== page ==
The concentration of the solution of the cerium salt is not critical according to this invention. If it is expressed in terms of cerium (IV) values, it may advantageously vary from 0.1 to 2 moles per liter. It may be important for reasons of productivity to use a concentrated solution of the cerium (IV) salt; a concentration of from 1 to 2 moles per liter is preferred.

The aqueous solution of the cerium (IV) salt generally has a certain initial acidity and may have a normality ranging from 0.1 N to 4 N. The concentration in H+ ions is not critical. It is desirable that it range from 0.1 N to 1 N.

The solution of ceric nitrate obtained according to the electrolytic oxidation of a solution of cerous nitrate and described in published French Application No. 2,570,087 (No. 84/13641) is one starting material of choice.

The basic solution used according to the invention may be, in particular, an aqueous solution of ammonium, sodium or potassium hydroxide. Gaseous ammonia may also be used. Consistent herewith, an ammonium solution is the preferred.

The normality of the basic solution is not critical according to the invention; it may vary over a wide range, for example, from 0.1 to 11 N, but preferably solutions having concentrations varying from 0.1 to 5 N are used.

The proportion between the basic solution and the solution of the cerium (IV) salt must be such that the neutralization ratio be greater than or equal to 0.01 and less than or equal to 3.0.

The neutralization ratio E is defined by the equation: ##EQU1## wherein n1 represents the number of moles of Ce (IV) present in the final colloidal dispersion; n2 represents the number of moles of OH- necessary to neutralize the acidity introduced by the aqueous solution of the cerium (IV) salt; and n3 represents the total number of moles of OH- introduced by the addition of the base.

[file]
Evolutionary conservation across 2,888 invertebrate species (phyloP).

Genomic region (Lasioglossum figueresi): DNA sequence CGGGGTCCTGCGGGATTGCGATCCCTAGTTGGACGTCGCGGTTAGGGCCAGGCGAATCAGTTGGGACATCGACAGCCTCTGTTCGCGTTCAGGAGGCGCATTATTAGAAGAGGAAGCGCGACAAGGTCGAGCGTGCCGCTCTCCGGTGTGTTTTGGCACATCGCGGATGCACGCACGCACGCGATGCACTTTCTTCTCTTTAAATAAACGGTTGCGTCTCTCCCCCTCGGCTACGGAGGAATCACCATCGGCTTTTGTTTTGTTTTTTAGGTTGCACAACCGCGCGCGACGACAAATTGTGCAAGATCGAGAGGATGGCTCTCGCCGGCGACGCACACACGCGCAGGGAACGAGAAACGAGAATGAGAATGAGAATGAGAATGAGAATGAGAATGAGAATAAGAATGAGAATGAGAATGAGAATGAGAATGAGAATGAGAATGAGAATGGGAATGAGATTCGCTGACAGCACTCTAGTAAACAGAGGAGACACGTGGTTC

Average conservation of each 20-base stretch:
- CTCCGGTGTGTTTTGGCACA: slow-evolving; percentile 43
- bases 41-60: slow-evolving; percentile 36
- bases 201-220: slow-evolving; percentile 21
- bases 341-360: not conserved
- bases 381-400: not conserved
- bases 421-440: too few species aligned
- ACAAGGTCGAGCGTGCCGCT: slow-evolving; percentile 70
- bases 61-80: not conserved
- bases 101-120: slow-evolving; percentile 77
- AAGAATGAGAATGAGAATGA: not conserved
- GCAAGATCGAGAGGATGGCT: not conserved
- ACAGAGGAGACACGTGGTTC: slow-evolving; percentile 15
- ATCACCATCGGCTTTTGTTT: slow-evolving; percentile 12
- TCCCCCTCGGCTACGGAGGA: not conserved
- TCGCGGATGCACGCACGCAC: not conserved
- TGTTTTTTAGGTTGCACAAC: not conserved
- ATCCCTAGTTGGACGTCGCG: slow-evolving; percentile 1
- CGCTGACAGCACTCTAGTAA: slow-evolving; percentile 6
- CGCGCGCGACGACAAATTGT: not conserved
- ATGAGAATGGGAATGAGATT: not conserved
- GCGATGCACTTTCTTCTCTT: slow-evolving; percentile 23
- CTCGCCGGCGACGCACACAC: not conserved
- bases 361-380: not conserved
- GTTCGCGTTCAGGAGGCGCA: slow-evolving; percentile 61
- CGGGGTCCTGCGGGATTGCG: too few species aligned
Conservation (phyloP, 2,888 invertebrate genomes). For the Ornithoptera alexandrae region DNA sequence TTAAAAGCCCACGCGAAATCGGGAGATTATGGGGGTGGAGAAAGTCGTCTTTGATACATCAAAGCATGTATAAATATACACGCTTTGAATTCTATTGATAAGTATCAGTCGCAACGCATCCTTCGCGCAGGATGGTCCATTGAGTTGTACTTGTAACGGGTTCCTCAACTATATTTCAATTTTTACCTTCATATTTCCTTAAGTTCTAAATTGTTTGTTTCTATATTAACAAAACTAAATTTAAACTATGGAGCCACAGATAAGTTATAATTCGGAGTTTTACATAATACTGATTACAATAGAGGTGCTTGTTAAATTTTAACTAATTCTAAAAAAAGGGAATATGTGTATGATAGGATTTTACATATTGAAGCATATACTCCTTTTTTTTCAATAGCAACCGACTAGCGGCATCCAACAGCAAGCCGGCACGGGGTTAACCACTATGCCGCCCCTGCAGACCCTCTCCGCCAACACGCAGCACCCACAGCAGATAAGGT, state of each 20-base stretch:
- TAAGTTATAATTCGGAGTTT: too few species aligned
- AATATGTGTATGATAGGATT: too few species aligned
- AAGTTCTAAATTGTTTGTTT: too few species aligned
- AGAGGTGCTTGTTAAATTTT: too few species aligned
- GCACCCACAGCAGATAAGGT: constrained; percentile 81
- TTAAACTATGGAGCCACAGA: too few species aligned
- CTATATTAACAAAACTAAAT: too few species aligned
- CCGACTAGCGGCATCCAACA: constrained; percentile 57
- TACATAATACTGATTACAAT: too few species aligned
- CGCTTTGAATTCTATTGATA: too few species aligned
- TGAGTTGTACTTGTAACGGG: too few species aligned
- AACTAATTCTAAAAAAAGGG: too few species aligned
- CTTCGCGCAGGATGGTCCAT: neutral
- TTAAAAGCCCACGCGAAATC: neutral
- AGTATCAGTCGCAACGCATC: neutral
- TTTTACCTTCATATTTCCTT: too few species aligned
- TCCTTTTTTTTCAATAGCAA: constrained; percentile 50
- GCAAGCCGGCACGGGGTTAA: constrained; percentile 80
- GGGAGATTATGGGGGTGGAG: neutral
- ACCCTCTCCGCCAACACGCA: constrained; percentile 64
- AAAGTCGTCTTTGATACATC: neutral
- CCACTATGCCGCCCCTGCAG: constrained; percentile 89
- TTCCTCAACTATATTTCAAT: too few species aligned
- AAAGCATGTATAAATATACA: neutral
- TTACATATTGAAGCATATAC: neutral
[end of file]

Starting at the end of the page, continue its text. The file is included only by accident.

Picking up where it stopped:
The neutralization ratio reflects the colloidal state of cerium (IV):

with r=4, the cerium (IV) precipitates in a gelatinous form,

with r=0, the cerium (IV) precipitates in the ionic form,

with O<r<4, the cerium (IV) is in the ionic and/or colloidal form.

In order to improve the yield of the process to obtain the cerium (IV) compound having the formula (I), for final cerium (IV) concentrations of less than 0.5 mole/liter, a neutralization ratio of greater than or equal to 0.01 and less than or equal to 2.5, are selected. In contrast, for concentrations greater than 0.5 mole/liter, ratios greater than or equal to 0.01 and less than or equal to 2, are selected.

In a practical manner, to obtain the desired neutralization ratio E selected within the aforementioned range for a given Ce (IV) concentration in the final colloidal dispersion, the concentration of the basic solution is adjusted in a manner such that it satisfies the following equation: ##EQU2## wherein: [OH- ] represents the concentration in moles/liter of the basic solution,